My Grandfather, unlike my parents, loved to be outdoors. So he and I went on adventures together – we dug for worms and went fishing in the canoe on the pond, we caught frogs, hiked through the woods and explored the stream and waterfall that I look at every day now from my kitchen window. Our dog loved to tag along with us and I’d often find the dog hanging out with my Grandfather on his patio. Grandpa also had a small garden (my mother had a bigger one) and I happily ‘helped’ him with his tomatoes and beans. We also spent hours together in the pool since Grandpa was a great swimmer.
My grandparents’ house was very simple. It had rote iron furniture on the screened-in porch and standard patio furniture on the patio outside – you know, the kind that had plastic slats on the chairs and lounges. The round plastic table had a hole in the middle for the large umbrella that shaded the table. There was no air conditioning – my Grandmother just opened the windows at night and closed them first thing in the morning. That was the one thing I didn’t like.
The kitchen had the Formica counters of the day and a bright yellow Formica and metal folding table we couldn’t open all the way because the kitchen was too small. The floor was linoleum, changed many years later to a tacky indoor-outdoor carpet. The living room had grey and white stained wood built-in sofas, catty-corner, banquette style in an ugly orange fabric with brown dots. The beautiful wood floor was covered with a beige area rug which was later changed to an appalling wall to wall carpet with a brown background and large orange and beige flowers on it.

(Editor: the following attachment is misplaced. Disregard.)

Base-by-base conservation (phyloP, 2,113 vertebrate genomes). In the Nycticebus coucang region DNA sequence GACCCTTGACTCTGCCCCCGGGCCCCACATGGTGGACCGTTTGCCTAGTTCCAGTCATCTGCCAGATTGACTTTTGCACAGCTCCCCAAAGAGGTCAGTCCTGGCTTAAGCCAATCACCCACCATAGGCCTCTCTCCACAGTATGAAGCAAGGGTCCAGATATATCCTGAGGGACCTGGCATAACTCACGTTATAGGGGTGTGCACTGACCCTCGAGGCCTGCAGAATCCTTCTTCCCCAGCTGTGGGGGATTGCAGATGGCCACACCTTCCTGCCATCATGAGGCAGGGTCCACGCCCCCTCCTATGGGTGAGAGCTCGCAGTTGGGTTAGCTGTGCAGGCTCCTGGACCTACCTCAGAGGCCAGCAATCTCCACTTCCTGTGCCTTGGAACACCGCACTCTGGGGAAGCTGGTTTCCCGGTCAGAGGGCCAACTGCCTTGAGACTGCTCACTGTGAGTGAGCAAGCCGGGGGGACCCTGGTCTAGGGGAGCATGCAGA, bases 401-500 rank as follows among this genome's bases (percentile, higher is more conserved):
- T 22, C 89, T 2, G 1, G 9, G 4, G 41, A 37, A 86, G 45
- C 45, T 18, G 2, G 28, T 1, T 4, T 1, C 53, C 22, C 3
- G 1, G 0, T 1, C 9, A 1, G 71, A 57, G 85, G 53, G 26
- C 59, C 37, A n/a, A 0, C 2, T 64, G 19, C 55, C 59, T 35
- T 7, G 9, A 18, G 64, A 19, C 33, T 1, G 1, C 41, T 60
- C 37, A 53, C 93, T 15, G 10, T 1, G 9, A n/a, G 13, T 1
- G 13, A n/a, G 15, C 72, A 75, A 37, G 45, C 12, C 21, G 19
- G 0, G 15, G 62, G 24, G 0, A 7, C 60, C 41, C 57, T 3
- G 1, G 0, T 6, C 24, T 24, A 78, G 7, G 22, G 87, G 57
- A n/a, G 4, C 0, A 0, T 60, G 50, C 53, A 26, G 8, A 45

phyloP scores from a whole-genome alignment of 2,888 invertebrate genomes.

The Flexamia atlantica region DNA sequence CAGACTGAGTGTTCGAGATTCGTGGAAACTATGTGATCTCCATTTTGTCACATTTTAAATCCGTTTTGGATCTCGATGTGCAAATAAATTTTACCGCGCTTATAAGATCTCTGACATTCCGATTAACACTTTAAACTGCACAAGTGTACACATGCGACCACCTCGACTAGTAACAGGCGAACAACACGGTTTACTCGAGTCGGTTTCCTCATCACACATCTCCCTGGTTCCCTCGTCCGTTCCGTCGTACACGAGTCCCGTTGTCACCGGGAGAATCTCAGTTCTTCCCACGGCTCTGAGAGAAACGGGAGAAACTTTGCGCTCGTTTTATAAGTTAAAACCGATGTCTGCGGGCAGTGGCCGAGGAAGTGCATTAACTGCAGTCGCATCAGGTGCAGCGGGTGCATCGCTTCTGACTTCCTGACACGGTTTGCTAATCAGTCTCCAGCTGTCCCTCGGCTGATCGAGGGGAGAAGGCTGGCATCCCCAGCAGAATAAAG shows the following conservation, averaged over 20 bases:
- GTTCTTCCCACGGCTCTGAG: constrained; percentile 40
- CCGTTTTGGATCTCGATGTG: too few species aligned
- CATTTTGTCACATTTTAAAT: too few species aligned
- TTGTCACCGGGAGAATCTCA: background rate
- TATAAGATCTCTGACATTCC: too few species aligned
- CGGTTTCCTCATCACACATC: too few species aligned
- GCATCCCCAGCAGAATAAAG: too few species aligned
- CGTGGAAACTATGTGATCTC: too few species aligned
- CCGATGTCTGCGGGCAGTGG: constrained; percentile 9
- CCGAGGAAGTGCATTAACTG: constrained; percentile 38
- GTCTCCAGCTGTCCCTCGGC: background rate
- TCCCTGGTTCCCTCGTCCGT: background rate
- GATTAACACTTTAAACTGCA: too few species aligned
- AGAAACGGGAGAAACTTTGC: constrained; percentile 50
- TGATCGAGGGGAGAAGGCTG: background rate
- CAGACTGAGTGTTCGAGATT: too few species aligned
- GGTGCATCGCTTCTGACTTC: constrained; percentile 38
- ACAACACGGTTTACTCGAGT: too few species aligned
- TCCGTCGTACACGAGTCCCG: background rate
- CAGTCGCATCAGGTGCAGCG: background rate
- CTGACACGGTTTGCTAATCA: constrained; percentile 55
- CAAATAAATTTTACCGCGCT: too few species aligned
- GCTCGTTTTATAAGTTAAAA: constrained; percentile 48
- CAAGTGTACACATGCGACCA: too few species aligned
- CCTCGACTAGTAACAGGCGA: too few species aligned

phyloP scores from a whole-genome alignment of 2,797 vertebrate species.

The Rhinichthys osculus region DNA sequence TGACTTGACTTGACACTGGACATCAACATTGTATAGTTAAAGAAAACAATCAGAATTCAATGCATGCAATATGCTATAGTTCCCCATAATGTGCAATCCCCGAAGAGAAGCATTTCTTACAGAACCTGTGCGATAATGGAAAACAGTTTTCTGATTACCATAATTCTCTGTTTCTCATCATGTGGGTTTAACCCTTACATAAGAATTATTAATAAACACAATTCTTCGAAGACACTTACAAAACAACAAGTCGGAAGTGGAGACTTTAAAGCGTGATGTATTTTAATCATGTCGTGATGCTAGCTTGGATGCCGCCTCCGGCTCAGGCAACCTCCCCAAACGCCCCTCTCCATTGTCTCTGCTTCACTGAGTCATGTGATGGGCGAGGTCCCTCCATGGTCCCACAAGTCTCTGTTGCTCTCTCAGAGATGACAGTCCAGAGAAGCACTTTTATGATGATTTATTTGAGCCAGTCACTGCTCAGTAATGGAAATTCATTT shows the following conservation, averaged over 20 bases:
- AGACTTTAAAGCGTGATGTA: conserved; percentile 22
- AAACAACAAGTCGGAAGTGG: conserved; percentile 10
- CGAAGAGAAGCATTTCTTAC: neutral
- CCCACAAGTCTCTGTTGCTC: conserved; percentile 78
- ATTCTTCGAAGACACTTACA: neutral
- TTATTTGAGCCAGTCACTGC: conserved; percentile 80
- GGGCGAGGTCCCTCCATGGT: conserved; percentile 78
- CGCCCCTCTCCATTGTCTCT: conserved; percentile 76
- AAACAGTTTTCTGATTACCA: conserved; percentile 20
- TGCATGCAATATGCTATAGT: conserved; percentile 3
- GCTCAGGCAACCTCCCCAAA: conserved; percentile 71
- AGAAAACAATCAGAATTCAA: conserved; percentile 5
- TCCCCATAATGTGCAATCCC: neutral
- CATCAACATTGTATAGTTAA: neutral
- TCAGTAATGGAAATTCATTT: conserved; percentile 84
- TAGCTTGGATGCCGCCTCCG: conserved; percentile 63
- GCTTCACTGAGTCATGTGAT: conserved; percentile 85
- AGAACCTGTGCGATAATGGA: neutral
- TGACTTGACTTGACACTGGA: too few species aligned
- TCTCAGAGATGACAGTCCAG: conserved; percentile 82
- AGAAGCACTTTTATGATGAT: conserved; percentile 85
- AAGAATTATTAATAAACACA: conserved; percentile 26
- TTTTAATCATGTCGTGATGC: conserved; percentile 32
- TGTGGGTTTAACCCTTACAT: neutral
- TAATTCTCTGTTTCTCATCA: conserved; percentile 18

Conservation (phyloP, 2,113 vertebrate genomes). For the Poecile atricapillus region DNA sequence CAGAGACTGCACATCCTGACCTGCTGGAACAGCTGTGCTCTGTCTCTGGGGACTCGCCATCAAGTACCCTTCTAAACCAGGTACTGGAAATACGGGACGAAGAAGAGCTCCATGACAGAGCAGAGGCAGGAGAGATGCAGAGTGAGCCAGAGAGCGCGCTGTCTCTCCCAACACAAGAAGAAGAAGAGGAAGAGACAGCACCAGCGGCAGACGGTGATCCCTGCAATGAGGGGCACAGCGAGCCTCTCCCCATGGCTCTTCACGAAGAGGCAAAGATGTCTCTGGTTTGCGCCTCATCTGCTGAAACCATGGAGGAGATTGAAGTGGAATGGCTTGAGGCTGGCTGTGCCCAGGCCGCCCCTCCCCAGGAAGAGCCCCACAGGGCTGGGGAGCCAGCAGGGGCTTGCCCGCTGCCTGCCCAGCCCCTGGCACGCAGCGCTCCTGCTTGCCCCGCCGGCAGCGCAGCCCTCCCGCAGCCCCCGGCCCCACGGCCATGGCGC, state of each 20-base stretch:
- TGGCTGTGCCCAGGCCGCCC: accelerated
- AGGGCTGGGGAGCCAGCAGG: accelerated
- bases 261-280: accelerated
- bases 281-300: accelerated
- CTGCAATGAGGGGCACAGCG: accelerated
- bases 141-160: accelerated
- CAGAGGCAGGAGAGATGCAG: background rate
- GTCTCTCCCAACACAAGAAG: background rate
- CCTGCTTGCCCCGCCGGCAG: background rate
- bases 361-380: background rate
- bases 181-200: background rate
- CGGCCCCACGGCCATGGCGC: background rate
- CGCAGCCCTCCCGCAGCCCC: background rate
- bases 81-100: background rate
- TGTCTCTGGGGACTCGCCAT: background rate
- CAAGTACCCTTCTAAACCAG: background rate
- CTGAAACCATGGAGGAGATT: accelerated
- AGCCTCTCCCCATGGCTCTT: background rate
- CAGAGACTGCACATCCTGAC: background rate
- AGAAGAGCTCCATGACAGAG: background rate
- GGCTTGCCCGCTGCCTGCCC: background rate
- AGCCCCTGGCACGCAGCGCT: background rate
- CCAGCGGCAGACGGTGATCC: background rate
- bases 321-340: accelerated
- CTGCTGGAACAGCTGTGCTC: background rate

The downstairs bathroom tiles were blue-green and the tiny master bathroom had pink tiles with black trim around the room. None of this was particularly attractive in any design period.
My Grandfather died in 1972 when I was 22 and my Grandmother died in 1975 when I was 25 and had recently married. Before she died, it was decided that my husband and I would move into her house on my parents’ property as a weekend and vacation house. My Grandmother made me promise that I wouldn’t make any major changes to the house, but in truth, we didn’t have the money to redecorate anyway.
We stayed in that small house, as it was, for fourteen years, until our kids were four and nine. (We did add air conditioning but changed little else). At that point, the only living space in the house served as a living room, playroom, and kids’ bedroom. It was constantly cluttered with kids’ toys and was no longer a pleasant place to hang out for long periods. Fortunately, we finally had enough money, with my mother’s help (my father had died), to design and build a beautiful house in the woods behind my Mom’s house, on land that she gifted to us.